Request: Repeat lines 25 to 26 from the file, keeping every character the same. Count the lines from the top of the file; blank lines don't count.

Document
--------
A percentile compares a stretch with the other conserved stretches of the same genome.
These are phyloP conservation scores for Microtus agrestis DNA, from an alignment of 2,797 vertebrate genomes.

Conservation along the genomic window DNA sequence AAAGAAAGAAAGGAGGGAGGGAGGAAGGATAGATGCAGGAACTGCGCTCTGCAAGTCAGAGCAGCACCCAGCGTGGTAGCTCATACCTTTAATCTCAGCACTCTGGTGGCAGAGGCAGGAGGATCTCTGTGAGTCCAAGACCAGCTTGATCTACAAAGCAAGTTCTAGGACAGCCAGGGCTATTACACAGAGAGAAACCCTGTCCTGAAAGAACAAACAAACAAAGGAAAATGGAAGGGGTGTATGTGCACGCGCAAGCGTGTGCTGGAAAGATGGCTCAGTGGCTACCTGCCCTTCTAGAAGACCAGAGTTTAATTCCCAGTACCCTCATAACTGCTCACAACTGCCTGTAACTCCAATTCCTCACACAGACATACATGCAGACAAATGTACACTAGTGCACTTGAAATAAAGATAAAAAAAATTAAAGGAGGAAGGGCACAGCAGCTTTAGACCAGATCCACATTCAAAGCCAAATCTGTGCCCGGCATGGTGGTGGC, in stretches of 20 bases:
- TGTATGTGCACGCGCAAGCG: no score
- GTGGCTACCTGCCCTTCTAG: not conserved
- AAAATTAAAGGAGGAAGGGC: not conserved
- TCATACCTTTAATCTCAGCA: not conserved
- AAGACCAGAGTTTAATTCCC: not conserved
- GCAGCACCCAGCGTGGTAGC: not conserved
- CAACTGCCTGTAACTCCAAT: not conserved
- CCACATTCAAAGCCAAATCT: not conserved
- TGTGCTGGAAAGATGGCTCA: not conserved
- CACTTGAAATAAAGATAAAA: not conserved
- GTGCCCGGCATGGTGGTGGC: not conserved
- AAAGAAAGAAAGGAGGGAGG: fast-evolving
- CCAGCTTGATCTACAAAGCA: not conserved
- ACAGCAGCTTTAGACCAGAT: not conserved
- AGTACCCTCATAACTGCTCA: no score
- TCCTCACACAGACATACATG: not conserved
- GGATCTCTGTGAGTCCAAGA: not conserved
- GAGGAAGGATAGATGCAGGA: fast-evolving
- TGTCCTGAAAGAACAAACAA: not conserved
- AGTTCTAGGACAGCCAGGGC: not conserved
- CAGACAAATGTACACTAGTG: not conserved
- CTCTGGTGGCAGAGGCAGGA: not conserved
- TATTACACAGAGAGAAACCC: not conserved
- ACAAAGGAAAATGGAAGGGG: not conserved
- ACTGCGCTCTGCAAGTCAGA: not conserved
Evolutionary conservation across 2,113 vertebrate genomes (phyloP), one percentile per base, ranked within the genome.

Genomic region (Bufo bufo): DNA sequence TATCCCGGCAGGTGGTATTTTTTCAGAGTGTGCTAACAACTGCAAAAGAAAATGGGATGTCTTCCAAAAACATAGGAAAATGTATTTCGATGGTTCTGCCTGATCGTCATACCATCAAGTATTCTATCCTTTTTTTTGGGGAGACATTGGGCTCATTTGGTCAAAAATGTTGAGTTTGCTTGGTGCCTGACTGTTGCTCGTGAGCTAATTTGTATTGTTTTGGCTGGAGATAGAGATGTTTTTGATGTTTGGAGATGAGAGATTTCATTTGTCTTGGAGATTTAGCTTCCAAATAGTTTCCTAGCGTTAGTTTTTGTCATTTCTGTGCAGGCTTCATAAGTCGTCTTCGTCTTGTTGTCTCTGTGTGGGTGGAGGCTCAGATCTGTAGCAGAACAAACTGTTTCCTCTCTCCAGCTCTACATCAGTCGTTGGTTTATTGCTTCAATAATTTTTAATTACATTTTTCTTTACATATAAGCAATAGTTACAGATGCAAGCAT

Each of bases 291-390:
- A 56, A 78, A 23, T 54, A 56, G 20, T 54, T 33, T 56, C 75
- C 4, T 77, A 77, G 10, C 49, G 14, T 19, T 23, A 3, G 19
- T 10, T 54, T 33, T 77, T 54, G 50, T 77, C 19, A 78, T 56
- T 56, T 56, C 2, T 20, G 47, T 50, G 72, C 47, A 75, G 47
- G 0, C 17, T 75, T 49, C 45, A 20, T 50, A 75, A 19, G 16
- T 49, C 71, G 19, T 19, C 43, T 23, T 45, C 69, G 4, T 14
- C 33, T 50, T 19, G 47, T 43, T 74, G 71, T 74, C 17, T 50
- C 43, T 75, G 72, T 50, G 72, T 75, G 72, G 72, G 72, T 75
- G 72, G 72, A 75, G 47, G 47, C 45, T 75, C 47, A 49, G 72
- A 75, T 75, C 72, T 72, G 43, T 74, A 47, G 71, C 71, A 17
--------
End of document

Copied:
- CTCTGGTGGCAGAGGCAGGA: not conserved
- TATTACACAGAGAGAAACCC: not conserved